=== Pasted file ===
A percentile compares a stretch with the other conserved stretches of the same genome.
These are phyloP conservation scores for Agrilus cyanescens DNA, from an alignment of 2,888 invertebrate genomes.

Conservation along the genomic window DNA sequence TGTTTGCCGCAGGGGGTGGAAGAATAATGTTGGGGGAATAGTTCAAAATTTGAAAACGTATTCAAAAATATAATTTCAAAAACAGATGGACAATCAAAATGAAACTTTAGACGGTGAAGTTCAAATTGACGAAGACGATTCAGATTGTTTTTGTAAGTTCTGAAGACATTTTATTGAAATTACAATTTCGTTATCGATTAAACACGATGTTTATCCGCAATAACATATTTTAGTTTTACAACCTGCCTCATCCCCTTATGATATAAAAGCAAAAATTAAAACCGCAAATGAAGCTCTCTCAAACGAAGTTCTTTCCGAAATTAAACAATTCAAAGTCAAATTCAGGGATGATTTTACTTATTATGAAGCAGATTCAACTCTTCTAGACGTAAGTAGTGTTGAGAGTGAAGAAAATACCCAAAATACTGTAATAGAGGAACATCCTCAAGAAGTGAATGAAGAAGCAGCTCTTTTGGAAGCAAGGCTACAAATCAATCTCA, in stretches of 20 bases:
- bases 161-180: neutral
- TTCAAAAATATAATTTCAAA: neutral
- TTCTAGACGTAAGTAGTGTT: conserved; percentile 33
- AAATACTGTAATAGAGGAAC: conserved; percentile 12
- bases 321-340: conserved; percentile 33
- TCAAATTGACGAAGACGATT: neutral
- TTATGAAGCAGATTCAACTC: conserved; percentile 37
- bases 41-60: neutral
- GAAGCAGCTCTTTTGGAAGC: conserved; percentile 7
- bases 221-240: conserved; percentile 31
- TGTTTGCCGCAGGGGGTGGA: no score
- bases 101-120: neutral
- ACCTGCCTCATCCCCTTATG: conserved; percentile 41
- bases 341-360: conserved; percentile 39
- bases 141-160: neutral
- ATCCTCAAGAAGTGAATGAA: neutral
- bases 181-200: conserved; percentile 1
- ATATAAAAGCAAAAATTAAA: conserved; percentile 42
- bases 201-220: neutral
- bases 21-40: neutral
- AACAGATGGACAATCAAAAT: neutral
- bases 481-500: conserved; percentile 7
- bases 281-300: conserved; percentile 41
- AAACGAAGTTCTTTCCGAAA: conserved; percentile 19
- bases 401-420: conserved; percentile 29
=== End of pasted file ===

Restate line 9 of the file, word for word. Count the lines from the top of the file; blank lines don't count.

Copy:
- TCAAATTGACGAAGACGATT: neutral